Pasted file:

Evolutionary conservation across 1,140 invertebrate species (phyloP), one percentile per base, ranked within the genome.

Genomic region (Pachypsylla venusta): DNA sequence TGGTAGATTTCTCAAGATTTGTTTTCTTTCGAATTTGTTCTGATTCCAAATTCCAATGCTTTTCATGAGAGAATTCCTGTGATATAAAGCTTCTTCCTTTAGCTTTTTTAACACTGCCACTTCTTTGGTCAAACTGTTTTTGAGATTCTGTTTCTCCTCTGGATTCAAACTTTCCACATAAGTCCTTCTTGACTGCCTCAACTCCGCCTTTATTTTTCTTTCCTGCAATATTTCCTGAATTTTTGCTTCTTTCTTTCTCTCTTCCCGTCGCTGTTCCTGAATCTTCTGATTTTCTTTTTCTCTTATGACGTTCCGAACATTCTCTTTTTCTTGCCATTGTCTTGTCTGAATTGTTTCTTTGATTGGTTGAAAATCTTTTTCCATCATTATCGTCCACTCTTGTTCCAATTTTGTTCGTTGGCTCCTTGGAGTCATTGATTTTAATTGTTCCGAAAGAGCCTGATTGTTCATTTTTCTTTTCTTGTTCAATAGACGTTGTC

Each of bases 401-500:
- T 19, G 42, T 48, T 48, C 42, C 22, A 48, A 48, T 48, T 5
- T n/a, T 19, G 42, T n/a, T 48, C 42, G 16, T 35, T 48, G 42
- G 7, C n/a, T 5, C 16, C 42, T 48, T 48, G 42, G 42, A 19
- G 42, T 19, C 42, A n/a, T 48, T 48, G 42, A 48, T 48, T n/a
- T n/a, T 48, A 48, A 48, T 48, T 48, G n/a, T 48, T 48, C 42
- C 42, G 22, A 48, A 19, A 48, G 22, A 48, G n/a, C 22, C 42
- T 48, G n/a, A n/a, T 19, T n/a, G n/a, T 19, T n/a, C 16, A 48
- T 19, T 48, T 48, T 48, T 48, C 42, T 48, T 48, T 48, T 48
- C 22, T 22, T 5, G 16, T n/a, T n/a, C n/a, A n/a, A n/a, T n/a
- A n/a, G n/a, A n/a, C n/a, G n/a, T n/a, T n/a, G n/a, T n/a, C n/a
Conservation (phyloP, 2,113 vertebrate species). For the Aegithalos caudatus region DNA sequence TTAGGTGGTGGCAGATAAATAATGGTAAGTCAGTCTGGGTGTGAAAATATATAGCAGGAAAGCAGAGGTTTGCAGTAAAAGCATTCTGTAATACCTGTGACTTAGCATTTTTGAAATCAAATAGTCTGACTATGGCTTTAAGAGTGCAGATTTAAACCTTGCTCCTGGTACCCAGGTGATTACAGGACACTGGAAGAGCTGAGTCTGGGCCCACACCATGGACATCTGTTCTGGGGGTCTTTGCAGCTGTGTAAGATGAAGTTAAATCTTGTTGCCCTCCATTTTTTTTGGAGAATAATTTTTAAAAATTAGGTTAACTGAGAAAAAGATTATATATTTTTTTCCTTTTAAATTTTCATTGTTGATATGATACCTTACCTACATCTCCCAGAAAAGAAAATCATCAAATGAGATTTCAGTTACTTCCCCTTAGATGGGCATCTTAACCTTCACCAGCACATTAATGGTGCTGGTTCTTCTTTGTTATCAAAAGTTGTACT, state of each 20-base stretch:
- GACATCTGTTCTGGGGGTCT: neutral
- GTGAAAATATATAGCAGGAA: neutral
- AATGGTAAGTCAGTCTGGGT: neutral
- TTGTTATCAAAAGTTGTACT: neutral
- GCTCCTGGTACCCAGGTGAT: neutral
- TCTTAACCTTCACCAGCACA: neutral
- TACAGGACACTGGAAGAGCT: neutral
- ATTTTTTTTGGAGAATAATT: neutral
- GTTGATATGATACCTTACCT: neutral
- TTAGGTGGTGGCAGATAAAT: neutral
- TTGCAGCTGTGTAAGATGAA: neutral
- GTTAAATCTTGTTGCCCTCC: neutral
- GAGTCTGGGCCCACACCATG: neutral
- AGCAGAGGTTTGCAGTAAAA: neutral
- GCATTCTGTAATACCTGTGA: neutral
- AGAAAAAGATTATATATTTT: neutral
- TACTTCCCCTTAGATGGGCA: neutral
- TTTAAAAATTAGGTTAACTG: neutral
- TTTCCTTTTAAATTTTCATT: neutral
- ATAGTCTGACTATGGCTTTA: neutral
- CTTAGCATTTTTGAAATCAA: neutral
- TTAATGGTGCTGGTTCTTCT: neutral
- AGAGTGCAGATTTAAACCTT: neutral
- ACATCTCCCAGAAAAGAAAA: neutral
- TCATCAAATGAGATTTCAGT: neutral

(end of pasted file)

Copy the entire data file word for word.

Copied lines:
Evolutionary conservation across 1,140 invertebrate species (phyloP), one percentile per base, ranked within the genome.

Genomic region (Pachypsylla venusta): DNA sequence TGGTAGATTTCTCAAGATTTGTTTTCTTTCGAATTTGTTCTGATTCCAAATTCCAATGCTTTTCATGAGAGAATTCCTGTGATATAAAGCTTCTTCCTTTAGCTTTTTTAACACTGCCACTTCTTTGGTCAAACTGTTTTTGAGATTCTGTTTCTCCTCTGGATTCAAACTTTCCACATAAGTCCTTCTTGACTGCCTCAACTCCGCCTTTATTTTTCTTTCCTGCAATATTTCCTGAATTTTTGCTTCTTTCTTTCTCTCTTCCCGTCGCTGTTCCTGAATCTTCTGATTTTCTTTTTCTCTTATGACGTTCCGAACATTCTCTTTTTCTTGCCATTGTCTTGTCTGAATTGTTTCTTTGATTGGTTGAAAATCTTTTTCCATCATTATCGTCCACTCTTGTTCCAATTTTGTTCGTTGGCTCCTTGGAGTCATTGATTTTAATTGTTCCGAAAGAGCCTGATTGTTCATTTTTCTTTTCTTGTTCAATAGACGTTGTC

Each of bases 401-500:
- T 19, G 42, T 48, T 48, C 42, C 22, A 48, A 48, T 48, T 5
- T n/a, T 19, G 42, T n/a, T 48, C 42, G 16, T 35, T 48, G 42
- G 7, C n/a, T 5, C 16, C 42, T 48, T 48, G 42, G 42, A 19
- G 42, T 19, C 42, A n/a, T 48, T 48, G 42, A 48, T 48, T n/a
- T n/a, T 48, A 48, A 48, T 48, T 48, G n/a, T 48, T 48, C 42
- C 42, G 22, A 48, A 19, A 48, G 22, A 48, G n/a, C 22, C 42
- T 48, G n/a, A n/a, T 19, T n/a, G n/a, T 19, T n/a, C 16, A 48
- T 19, T 48, T 48, T 48, T 48, C 42, T 48, T 48, T 48, T 48
- C 22, T 22, T 5, G 16, T n/a, T n/a, C n/a, A n/a, A n/a, T n/a
- A n/a, G n/a, A n/a, C n/a, G n/a, T n/a, T n/a, G n/a, T n/a, C n/a
Conservation (phyloP, 2,113 vertebrate species). For the Aegithalos caudatus region DNA sequence TTAGGTGGTGGCAGATAAATAATGGTAAGTCAGTCTGGGTGTGAAAATATATAGCAGGAAAGCAGAGGTTTGCAGTAAAAGCATTCTGTAATACCTGTGACTTAGCATTTTTGAAATCAAATAGTCTGACTATGGCTTTAAGAGTGCAGATTTAAACCTTGCTCCTGGTACCCAGGTGATTACAGGACACTGGAAGAGCTGAGTCTGGGCCCACACCATGGACATCTGTTCTGGGGGTCTTTGCAGCTGTGTAAGATGAAGTTAAATCTTGTTGCCCTCCATTTTTTTTGGAGAATAATTTTTAAAAATTAGGTTAACTGAGAAAAAGATTATATATTTTTTTCCTTTTAAATTTTCATTGTTGATATGATACCTTACCTACATCTCCCAGAAAAGAAAATCATCAAATGAGATTTCAGTTACTTCCCCTTAGATGGGCATCTTAACCTTCACCAGCACATTAATGGTGCTGGTTCTTCTTTGTTATCAAAAGTTGTACT, state of each 20-base stretch:
- GACATCTGTTCTGGGGGTCT: neutral
- GTGAAAATATATAGCAGGAA: neutral
- AATGGTAAGTCAGTCTGGGT: neutral
- TTGTTATCAAAAGTTGTACT: neutral
- GCTCCTGGTACCCAGGTGAT: neutral
- TCTTAACCTTCACCAGCACA: neutral
- TACAGGACACTGGAAGAGCT: neutral
- ATTTTTTTTGGAGAATAATT: neutral
- GTTGATATGATACCTTACCT: neutral
- TTAGGTGGTGGCAGATAAAT: neutral
- TTGCAGCTGTGTAAGATGAA: neutral
- GTTAAATCTTGTTGCCCTCC: neutral
- GAGTCTGGGCCCACACCATG: neutral
- AGCAGAGGTTTGCAGTAAAA: neutral
- GCATTCTGTAATACCTGTGA: neutral
- AGAAAAAGATTATATATTTT: neutral
- TACTTCCCCTTAGATGGGCA: neutral
- TTTAAAAATTAGGTTAACTG: neutral
- TTTCCTTTTAAATTTTCATT: neutral
- ATAGTCTGACTATGGCTTTA: neutral
- CTTAGCATTTTTGAAATCAA: neutral
- TTAATGGTGCTGGTTCTTCT: neutral
- AGAGTGCAGATTTAAACCTT: neutral
- ACATCTCCCAGAAAAGAAAA: neutral
- TCATCAAATGAGATTTCAGT: neutral